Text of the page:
I expect we'll be hearing a lot about guns in the general election. The gun grabbers have been highly visible in the run-up to the election, but there are a lot of Second Amendment stalwarts in this state, as former DFL candidates such as Mike Hatch discovered to their pain. I also expect we'll hear a lot about the bizarre and petulant performance of outgoing governor Mark Dayton in the election. Dayton is not on the ballot, but his crazytown performance in office over the last two years is going to be a problem for the DFL, especially outside the 494/694 loop. There will be significant appetite not to reward the DFL for their perfidy, but Pawlenty has a lot of baggage. It's going to get interesting, and certainly it's going to be expensive.

Friday, June 01, 2018

Caps and gowns

Light, or maybe no, posting the next few days. Benster gets his college diploma on Sunday, Fearless Maria gets her high school diploma on Tuesday. If something merits attention, I'll get to it soon!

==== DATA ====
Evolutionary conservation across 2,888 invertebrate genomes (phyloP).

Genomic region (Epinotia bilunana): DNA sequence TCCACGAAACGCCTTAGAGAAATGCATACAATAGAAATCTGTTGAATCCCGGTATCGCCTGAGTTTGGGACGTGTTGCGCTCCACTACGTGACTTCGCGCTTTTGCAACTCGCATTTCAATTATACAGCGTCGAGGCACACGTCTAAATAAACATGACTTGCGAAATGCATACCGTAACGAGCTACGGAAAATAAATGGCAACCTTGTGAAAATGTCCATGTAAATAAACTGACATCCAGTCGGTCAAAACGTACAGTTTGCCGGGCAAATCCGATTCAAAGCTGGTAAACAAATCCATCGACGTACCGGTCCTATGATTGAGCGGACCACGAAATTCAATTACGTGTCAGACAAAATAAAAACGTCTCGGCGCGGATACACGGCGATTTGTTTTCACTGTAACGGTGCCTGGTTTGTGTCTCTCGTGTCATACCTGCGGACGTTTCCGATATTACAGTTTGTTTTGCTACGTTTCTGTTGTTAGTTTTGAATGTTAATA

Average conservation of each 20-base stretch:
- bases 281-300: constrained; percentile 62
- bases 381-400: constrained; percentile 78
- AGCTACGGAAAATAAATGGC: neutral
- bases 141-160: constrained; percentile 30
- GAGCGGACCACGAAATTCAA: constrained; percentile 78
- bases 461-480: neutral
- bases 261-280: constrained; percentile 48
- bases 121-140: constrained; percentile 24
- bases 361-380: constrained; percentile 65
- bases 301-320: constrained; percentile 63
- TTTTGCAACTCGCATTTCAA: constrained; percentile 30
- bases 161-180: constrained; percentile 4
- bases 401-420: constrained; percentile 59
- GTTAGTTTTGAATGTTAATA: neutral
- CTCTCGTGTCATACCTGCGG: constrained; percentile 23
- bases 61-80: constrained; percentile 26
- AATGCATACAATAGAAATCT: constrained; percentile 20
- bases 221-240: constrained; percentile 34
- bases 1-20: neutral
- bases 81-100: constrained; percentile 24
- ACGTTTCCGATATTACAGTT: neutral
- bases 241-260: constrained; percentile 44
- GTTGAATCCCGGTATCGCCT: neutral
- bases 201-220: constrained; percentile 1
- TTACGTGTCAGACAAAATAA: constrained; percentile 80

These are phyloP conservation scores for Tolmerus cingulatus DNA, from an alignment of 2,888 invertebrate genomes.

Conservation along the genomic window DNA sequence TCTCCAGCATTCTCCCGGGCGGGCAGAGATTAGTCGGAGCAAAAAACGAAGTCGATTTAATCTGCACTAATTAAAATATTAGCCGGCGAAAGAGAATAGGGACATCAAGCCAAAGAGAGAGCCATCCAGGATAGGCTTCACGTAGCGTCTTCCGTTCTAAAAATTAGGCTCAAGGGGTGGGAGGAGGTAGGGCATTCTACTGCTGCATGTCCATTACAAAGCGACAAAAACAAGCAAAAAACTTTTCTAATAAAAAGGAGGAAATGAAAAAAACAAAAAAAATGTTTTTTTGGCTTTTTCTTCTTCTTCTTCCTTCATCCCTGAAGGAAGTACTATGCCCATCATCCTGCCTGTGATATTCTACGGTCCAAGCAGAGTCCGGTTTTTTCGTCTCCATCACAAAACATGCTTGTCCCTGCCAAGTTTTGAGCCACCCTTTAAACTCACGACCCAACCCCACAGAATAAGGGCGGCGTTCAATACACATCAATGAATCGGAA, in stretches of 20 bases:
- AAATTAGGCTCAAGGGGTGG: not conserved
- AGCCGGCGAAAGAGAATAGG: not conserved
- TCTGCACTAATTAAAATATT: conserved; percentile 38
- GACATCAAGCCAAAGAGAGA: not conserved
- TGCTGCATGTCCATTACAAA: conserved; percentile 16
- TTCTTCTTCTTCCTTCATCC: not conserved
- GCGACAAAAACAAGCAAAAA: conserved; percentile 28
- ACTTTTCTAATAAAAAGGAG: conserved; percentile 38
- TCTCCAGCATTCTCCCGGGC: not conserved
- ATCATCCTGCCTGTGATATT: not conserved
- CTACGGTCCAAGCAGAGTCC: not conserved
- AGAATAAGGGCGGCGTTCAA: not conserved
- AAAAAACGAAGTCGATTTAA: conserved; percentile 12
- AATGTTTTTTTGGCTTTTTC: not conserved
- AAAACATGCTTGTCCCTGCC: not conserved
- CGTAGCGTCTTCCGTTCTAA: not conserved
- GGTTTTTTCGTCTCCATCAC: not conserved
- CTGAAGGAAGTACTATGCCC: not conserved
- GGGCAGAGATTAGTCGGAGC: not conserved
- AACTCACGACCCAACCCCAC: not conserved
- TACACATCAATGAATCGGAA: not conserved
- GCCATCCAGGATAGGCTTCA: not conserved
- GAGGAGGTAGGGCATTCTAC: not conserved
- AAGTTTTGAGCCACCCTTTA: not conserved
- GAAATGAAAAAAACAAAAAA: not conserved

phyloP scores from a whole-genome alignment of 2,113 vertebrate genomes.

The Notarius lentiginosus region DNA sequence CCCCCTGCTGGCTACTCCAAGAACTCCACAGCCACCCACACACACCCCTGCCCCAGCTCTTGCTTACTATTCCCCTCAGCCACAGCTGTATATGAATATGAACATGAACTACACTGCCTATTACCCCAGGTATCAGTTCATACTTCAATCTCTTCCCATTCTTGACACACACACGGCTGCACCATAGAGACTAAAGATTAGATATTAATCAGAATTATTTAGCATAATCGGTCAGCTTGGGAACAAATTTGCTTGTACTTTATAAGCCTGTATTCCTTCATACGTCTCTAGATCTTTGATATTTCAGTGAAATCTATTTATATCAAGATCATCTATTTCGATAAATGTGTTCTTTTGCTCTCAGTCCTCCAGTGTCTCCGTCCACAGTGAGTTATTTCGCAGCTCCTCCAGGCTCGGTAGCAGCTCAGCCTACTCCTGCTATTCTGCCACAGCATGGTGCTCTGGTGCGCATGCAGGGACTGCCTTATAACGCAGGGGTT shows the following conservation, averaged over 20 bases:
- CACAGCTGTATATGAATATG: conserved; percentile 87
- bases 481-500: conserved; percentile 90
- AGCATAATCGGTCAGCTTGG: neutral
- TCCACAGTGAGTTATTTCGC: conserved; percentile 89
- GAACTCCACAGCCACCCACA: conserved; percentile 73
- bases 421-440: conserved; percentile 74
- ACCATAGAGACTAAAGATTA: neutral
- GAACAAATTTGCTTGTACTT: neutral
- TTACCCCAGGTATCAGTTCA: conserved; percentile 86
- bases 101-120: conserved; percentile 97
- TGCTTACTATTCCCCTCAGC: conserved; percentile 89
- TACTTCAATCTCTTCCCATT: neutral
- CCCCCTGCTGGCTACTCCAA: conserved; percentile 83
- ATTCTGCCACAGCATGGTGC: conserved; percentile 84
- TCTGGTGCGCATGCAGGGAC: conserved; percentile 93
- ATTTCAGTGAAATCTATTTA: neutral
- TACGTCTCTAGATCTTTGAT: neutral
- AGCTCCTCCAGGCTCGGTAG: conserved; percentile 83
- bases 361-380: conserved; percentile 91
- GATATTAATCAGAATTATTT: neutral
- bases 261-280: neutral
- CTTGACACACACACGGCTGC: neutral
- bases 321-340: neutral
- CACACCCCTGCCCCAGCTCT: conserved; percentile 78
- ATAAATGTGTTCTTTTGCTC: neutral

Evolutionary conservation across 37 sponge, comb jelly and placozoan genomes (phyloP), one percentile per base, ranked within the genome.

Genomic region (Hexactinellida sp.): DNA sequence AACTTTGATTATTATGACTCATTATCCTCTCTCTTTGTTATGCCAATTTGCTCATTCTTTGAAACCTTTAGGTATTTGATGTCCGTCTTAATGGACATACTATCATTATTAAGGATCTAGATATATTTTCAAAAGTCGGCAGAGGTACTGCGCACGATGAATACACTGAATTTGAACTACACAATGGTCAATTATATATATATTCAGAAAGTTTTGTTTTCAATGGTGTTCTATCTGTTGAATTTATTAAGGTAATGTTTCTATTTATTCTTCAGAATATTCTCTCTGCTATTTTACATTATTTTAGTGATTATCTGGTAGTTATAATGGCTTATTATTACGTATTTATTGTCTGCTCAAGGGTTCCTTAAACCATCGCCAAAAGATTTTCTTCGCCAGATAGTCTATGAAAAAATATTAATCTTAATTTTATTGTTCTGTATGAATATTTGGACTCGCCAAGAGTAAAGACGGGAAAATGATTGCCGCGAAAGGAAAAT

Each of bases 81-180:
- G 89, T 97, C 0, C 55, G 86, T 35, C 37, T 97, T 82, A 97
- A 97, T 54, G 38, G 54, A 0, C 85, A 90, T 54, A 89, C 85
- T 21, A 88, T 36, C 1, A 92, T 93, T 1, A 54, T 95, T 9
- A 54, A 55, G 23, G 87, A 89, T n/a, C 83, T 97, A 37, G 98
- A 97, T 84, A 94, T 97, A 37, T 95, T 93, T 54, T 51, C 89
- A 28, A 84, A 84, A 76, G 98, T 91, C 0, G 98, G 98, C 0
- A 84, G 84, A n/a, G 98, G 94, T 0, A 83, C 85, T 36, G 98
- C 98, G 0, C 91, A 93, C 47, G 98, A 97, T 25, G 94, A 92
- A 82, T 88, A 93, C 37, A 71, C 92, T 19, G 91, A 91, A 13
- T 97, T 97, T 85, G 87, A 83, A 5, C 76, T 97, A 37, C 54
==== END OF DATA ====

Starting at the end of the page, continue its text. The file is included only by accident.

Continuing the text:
Thursday, May 31, 2018

A good, succinct explanation

Writing for American Greatness, Henry Olsen has a few gentle clues for the Bill Kristols of the world:
I am not a Trump fan by any stretch of the imagination, yet it strikes me as fairly obvious why many Americans would like the president or think he is doing a good job. Some Americans have been so disaffected by economic changes of the last decade that they see Trump’s enthusiastic embrace of American jobs for American workers as a breath of fresh air. Others find his staunch support of American security as reassuring. Trump’s proposed Muslim ban enrages many of his opponents, but the polling data suggests that this more than any other proposal is what made him president.